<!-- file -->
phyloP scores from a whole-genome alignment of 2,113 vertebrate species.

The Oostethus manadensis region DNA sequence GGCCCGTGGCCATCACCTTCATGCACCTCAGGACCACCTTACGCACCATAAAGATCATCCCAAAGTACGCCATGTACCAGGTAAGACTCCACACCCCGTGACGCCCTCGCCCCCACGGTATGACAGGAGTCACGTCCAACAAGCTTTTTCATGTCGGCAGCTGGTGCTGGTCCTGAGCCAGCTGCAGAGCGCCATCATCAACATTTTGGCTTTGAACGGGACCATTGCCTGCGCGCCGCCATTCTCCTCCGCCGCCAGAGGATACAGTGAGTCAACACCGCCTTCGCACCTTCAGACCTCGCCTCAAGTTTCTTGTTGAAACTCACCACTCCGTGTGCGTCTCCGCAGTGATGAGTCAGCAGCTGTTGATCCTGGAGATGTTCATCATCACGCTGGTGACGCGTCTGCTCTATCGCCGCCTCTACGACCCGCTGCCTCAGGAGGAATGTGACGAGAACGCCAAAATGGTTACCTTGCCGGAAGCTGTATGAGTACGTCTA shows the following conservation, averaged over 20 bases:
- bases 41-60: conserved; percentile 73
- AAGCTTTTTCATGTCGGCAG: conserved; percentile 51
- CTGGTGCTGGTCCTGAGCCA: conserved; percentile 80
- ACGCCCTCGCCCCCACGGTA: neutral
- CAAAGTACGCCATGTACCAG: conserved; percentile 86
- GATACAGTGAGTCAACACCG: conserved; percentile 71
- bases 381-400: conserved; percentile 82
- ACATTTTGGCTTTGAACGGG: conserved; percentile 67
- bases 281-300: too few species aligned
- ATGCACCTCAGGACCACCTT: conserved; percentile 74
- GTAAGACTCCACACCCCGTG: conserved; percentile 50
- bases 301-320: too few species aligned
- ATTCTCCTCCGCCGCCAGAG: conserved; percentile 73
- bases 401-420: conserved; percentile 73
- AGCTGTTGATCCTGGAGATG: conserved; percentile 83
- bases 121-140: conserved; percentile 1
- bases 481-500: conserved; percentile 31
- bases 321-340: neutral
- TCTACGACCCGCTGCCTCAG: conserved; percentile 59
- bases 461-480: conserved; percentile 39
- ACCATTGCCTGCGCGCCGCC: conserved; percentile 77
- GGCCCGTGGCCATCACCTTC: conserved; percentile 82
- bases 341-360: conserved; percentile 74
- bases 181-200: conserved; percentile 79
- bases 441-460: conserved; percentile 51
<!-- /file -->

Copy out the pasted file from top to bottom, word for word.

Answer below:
phyloP scores from a whole-genome alignment of 2,113 vertebrate species.

The Oostethus manadensis region DNA sequence GGCCCGTGGCCATCACCTTCATGCACCTCAGGACCACCTTACGCACCATAAAGATCATCCCAAAGTACGCCATGTACCAGGTAAGACTCCACACCCCGTGACGCCCTCGCCCCCACGGTATGACAGGAGTCACGTCCAACAAGCTTTTTCATGTCGGCAGCTGGTGCTGGTCCTGAGCCAGCTGCAGAGCGCCATCATCAACATTTTGGCTTTGAACGGGACCATTGCCTGCGCGCCGCCATTCTCCTCCGCCGCCAGAGGATACAGTGAGTCAACACCGCCTTCGCACCTTCAGACCTCGCCTCAAGTTTCTTGTTGAAACTCACCACTCCGTGTGCGTCTCCGCAGTGATGAGTCAGCAGCTGTTGATCCTGGAGATGTTCATCATCACGCTGGTGACGCGTCTGCTCTATCGCCGCCTCTACGACCCGCTGCCTCAGGAGGAATGTGACGAGAACGCCAAAATGGTTACCTTGCCGGAAGCTGTATGAGTACGTCTA shows the following conservation, averaged over 20 bases:
- bases 41-60: conserved; percentile 73
- AAGCTTTTTCATGTCGGCAG: conserved; percentile 51
- CTGGTGCTGGTCCTGAGCCA: conserved; percentile 80
- ACGCCCTCGCCCCCACGGTA: neutral
- CAAAGTACGCCATGTACCAG: conserved; percentile 86
- GATACAGTGAGTCAACACCG: conserved; percentile 71
- bases 381-400: conserved; percentile 82
- ACATTTTGGCTTTGAACGGG: conserved; percentile 67
- bases 281-300: too few species aligned
- ATGCACCTCAGGACCACCTT: conserved; percentile 74
- GTAAGACTCCACACCCCGTG: conserved; percentile 50
- bases 301-320: too few species aligned
- ATTCTCCTCCGCCGCCAGAG: conserved; percentile 73
- bases 401-420: conserved; percentile 73
- AGCTGTTGATCCTGGAGATG: conserved; percentile 83
- bases 121-140: conserved; percentile 1
- bases 481-500: conserved; percentile 31
- bases 321-340: neutral
- TCTACGACCCGCTGCCTCAG: conserved; percentile 59
- bases 461-480: conserved; percentile 39
- ACCATTGCCTGCGCGCCGCC: conserved; percentile 77
- GGCCCGTGGCCATCACCTTC: conserved; percentile 82
- bases 341-360: conserved; percentile 74
- bases 181-200: conserved; percentile 79
- bases 441-460: conserved; percentile 51